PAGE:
We recently convened a group of senior leaders for a discussion on 21st-century economic growth to shape our places. We wanted to share some of that discussion and insight with you.
Our local places are our streets, neighbourhoods, towns and cities. They’re where we live, work, socialise and rest. Where we build businesses, homes, communities and families. These places are shaped by our people coming together, organised communities, businesses and local public institutions working collaboratively within a patchwork of partnerships, legislation and infrastructure.
But our places, towns and communities are facing new, unmatched challenges. From uncertainties around planning development, environmental changes and disruptions to local economies as a result of COVID-19, we know things will begin to look and feel different. With messages of ‘build back better’ and ‘level up’, how do we engage these strong local places — citizens and business — in leading the conversation about their future?
Our places are changing
Bringing together a group of leaders across local government for a breakfast sharing session, an emerging theme from our discussion was the certainty that the world has changed. Our public institutions, communities and businesses had to quickly adjust and adapt to many new ways of working in response to COVID-19. We’ve learned a lot, more rapidly than ever before, as perceived barriers were broken down to enable the emergency response and the transition to remote working.
Yet when it comes to our neighbourhoods, towns and cities, many are suggesting we’ll quickly see our places take on a very different form. Where we choose to live, where and how we choose to work, how we get around, how and where we choose to shop and what kinds of places we value will be different.
As people reconsider their living situation, particularly the proximity to offices that may no longer exist or will exist in a very different way, the population density of our communities will decline. As people leave the city for the suburbs, or further to rural areas, the redistribution of people will have a knock-on effect.
As we continue to transition to a new way of doing things, there will still be big changes guided by individual choices. This journey will be unpredictable and our tools, structures and organisations were not designed for such a change. And we’ll look to our public institutions to nurture and orchestrate the transition from places of the past while retaining the strengths and essences that work best.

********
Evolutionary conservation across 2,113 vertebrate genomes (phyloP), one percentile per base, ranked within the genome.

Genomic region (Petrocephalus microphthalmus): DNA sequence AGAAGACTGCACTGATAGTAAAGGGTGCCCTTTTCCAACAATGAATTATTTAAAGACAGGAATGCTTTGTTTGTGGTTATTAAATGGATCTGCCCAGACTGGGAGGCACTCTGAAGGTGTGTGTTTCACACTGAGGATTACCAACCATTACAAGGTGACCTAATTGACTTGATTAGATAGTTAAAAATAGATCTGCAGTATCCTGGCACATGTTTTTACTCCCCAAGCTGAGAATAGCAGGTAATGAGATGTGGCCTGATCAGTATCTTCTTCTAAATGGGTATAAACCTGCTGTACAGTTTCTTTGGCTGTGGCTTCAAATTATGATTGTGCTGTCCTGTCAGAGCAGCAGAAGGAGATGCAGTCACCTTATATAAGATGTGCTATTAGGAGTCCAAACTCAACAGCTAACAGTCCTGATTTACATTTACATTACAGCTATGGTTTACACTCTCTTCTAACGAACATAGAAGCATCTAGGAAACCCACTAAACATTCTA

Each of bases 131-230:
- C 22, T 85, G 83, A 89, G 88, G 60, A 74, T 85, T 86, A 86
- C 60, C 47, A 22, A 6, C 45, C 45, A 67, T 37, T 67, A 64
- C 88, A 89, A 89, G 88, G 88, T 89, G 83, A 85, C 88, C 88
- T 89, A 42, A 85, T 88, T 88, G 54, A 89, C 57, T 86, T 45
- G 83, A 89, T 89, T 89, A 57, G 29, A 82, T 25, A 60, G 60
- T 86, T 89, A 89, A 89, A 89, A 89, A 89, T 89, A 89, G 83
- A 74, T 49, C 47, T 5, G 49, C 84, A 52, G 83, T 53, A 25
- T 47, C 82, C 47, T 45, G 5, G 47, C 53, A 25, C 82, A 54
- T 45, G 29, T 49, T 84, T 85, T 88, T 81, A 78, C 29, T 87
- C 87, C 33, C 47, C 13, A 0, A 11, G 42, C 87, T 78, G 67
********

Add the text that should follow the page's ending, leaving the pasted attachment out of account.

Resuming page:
Collaboration at every level
The context for local economic development and regeneration is created by complex governance surrounded by complicated deals with central government, which can often constrain creativity. Despite this, the group shared confidence and passion in how public institutions can, if not break out of those constraints, work in more flexible ways through new types of partnership and new forms of governance.
What’s essential for this new place leadership is the need for honest conversations between public and private institutions, civil society and citizens about the future of our places and how we want to live together.
This kind of discussion is often the ‘missing middle’ between consultations about the built environment and economies contained in local plans and the often service-focused corporate visioning documents. It’s also the kind of conversation that’ll be even more necessary as places adapt and transition.
A new role for place
As our councils move from whole-person approaches to whole-system approaches, they’re no longer just conveners but also investors. Investing time and effort in local economics, environments and civic systems is a shift from traditional boundaries.
In forging this new role within a place, it will be necessary to rethink governance so power and responsibility is shared and cooperative. Rethinking bureaucracy, service silos and the role, type and skills of public servants will support us to respond in a more agile way to the uncertainty of our next steps through COVID-19.